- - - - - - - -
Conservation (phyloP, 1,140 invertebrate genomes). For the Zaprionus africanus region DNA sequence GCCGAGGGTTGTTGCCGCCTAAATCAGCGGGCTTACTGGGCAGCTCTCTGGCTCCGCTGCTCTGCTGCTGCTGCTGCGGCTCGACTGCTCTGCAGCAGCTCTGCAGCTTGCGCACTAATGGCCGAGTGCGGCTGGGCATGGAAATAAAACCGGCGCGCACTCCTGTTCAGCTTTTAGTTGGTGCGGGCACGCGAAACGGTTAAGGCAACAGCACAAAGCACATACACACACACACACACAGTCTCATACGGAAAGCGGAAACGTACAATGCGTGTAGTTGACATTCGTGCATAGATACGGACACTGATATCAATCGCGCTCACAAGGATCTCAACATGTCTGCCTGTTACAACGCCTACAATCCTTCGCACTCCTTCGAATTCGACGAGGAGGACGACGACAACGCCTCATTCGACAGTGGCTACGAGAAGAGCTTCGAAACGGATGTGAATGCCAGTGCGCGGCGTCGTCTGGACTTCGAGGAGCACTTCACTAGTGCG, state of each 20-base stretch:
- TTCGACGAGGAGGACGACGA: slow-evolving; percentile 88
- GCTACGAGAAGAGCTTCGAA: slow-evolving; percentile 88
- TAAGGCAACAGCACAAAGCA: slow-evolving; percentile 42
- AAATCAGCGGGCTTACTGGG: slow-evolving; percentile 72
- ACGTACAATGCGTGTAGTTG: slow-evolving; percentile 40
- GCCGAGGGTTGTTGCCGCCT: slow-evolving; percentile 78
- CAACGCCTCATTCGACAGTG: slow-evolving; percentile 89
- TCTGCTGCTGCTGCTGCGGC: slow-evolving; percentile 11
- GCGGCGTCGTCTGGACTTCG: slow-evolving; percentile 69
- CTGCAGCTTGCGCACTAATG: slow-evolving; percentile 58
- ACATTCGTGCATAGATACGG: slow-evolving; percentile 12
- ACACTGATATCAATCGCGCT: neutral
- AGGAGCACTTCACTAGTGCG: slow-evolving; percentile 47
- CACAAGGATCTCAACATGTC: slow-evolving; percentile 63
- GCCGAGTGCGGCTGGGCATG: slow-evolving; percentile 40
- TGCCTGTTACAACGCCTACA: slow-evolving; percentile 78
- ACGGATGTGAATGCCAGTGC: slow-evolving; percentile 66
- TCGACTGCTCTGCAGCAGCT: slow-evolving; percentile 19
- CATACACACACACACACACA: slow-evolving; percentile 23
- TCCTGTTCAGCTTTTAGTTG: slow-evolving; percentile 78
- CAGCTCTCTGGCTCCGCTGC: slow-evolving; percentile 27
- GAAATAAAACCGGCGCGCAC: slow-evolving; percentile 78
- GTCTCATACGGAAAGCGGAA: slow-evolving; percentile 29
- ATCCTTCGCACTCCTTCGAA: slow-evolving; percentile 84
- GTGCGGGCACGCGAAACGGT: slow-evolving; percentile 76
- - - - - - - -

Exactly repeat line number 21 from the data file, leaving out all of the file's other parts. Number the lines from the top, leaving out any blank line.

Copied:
- TCCTGTTCAGCTTTTAGTTG: slow-evolving; percentile 78